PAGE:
There is a perennial issue that can prevent Scottish SMEs from planning for the future as confidently as they would like – and it’s getting worse.
According to our latest research, almost one in eight (12 per cent) admit to having cash flow problems.
While this is slightly down on six months ago, when 15 per cent flagged the issue, over a third (36 per cent) cited late payments as the biggest cause, ahead of falling demand (18 per cent).
That’s no surprise when you consider that the average Scottish SME is owed more than £79,070 in outstanding invoices, while almost a quarter (24 per cent) are owed £200,000.
The problem may be an unhappy consequence of good news – experiencing an upturn in orders – but even so, the problem looks likely to get worse during 2016, with 32 per cent of Scotland’s small businesses expecting more of their customers to demand deferred payment terms in the next six months.
But far from being a handicap, with the right financial support, having tens of thousands tied up in unpaid invoices is actually an opportunity for firms to get their hands on capital to invest in growth.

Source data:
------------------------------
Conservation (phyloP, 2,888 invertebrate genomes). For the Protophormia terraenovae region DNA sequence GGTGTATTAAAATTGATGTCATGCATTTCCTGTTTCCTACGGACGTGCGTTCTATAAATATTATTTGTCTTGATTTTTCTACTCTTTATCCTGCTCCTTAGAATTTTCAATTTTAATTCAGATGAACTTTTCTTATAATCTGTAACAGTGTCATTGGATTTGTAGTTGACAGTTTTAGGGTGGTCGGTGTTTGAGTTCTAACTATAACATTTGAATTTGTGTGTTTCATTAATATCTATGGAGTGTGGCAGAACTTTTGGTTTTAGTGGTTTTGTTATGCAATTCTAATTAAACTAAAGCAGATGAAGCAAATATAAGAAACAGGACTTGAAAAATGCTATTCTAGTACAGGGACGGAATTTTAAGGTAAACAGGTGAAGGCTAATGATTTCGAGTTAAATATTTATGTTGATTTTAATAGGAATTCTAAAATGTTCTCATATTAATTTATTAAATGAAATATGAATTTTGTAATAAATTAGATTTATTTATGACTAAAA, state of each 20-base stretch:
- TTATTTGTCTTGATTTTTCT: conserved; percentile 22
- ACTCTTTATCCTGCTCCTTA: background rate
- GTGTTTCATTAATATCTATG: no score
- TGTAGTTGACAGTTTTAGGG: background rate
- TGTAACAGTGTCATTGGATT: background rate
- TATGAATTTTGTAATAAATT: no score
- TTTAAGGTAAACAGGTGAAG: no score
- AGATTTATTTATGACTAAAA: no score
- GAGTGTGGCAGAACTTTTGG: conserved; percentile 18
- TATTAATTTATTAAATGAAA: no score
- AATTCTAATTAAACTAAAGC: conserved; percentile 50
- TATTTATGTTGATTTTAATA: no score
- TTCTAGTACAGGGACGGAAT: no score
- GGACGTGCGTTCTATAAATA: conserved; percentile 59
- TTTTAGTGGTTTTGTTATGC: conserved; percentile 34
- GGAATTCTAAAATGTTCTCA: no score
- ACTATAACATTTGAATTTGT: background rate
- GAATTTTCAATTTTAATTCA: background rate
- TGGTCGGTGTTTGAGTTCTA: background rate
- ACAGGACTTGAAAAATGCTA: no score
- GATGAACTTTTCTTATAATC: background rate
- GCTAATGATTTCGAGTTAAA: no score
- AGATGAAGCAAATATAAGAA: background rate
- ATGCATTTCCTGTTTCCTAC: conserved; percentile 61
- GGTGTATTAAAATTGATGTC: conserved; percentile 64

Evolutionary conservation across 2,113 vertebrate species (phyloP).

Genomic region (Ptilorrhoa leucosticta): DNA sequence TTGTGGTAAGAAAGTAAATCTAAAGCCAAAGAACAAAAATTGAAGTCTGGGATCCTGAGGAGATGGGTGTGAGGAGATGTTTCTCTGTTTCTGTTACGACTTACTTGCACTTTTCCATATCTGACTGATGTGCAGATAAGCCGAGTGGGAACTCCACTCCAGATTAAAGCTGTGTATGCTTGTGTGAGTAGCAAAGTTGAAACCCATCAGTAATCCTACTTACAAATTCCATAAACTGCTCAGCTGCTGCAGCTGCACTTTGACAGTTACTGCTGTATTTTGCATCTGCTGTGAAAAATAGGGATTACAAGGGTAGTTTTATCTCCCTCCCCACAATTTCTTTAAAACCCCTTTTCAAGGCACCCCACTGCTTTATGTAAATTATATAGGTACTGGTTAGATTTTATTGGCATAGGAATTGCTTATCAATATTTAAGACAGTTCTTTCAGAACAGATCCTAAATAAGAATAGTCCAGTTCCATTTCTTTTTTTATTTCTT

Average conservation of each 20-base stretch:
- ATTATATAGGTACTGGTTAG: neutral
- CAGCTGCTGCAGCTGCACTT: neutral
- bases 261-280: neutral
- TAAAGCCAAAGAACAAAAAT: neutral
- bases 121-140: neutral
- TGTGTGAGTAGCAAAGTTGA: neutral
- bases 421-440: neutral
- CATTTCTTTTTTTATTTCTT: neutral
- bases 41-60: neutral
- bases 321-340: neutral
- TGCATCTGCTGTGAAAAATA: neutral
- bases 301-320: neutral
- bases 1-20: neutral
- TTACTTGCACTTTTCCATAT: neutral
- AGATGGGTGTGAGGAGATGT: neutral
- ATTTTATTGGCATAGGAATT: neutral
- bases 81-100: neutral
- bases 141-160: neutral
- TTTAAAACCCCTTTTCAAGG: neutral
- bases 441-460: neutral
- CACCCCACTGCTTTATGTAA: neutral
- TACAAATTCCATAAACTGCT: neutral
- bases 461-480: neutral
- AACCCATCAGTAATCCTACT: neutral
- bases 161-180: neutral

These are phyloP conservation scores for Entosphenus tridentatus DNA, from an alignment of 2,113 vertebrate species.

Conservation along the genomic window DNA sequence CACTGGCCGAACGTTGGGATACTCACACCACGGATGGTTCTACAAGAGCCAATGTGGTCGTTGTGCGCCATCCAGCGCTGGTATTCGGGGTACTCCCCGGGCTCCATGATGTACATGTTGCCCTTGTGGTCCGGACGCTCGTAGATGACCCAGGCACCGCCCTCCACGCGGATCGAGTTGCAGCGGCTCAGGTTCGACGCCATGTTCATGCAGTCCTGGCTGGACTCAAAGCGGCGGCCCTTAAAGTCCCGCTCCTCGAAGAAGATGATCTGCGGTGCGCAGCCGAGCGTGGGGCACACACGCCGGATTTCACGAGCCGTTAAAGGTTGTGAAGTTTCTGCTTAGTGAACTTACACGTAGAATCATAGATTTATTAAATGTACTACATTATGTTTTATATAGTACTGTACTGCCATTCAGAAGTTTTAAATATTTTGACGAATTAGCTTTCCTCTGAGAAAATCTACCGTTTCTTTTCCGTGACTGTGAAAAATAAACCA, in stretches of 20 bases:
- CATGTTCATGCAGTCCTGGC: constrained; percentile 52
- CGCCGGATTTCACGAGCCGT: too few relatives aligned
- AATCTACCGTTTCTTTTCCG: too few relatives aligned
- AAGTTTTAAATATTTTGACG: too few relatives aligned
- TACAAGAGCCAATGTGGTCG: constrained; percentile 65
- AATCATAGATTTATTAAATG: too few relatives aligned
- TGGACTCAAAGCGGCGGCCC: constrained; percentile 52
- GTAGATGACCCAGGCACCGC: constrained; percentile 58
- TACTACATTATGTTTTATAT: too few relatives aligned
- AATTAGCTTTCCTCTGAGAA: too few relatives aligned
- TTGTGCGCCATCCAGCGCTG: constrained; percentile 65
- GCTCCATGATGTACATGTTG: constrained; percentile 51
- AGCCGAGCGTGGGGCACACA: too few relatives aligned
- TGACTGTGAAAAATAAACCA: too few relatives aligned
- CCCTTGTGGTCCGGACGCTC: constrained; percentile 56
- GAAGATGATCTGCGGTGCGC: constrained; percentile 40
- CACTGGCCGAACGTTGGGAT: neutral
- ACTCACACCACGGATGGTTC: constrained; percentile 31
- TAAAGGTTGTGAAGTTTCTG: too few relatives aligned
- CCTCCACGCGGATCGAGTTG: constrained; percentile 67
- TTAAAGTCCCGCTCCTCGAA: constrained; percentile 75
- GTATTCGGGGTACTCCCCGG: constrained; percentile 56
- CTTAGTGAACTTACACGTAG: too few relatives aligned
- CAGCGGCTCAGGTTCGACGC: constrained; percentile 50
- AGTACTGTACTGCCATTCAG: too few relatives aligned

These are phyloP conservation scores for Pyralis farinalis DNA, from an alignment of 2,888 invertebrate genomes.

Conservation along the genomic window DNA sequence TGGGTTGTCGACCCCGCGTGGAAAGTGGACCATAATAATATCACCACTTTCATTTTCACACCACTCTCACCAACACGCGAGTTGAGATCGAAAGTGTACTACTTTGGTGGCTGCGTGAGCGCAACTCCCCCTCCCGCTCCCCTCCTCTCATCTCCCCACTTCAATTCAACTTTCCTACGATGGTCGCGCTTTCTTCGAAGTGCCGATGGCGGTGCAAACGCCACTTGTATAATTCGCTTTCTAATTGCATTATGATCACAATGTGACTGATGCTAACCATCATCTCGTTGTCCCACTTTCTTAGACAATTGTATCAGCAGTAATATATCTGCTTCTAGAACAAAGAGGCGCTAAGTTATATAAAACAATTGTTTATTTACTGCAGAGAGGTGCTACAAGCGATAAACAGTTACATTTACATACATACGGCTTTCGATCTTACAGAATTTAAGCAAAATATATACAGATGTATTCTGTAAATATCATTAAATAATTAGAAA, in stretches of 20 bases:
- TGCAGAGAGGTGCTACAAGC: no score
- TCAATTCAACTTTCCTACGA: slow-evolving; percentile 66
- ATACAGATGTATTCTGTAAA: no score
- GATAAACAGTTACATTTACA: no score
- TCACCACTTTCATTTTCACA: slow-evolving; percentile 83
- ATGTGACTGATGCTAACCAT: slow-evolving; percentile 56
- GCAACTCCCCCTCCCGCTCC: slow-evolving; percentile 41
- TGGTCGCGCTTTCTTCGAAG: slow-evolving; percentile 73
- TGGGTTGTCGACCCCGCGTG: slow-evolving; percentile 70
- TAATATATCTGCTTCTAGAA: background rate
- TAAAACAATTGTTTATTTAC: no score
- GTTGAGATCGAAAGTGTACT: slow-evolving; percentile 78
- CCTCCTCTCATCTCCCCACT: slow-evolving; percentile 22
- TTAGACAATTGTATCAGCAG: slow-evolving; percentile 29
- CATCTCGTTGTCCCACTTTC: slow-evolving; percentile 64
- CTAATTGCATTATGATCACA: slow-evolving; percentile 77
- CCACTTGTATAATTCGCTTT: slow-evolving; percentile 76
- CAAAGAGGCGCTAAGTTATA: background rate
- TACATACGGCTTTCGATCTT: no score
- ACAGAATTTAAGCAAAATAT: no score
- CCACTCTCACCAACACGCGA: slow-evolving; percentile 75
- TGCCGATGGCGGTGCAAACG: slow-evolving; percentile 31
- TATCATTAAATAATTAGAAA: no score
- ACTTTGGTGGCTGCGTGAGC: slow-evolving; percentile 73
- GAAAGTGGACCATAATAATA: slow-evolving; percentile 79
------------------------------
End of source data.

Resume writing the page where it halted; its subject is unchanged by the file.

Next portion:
Alternative forms of finance like invoice and supplier finance can simply and quickly release these funds that are tied up in your business.
Invoice finance, for example, can allow companies to access up to 90 per cent of an invoice’s value within 24 hours of it being issued. By taking the guesswork out of payment times, this gives businesses greater control of the working capital they have access to. Because it can grow with a company’s turnover, it can also give them greater access to capital as their order books grow.
We also work with larger mid-market firms to help provide security and certainty for the SMEs in their supply chain.
Our supply chain finance products enable firms with turnovers topping £100 million to have their suppliers’ invoices paid within a week, so SMEs can take advantage of earlier payment of their invoices while the buyer can be confident that their critical suppliers are receiving the financial support they need.
Unless the nation’s businesses look at ways to unlock the value tied up in their assets, both they and the Scottish economy are likely to be held back.
Indeed, failing to take advantage of invoice finance and other forms of alternative finance could be stunting not only their growth, but potentially the entire supply chain beneath them.
By being a little more imaginative about how the country’s SMEs fund their futures, together we can create a more prosperous future for Scotland.
• Colin Walls is head of trade and working capital at Bank of Scotland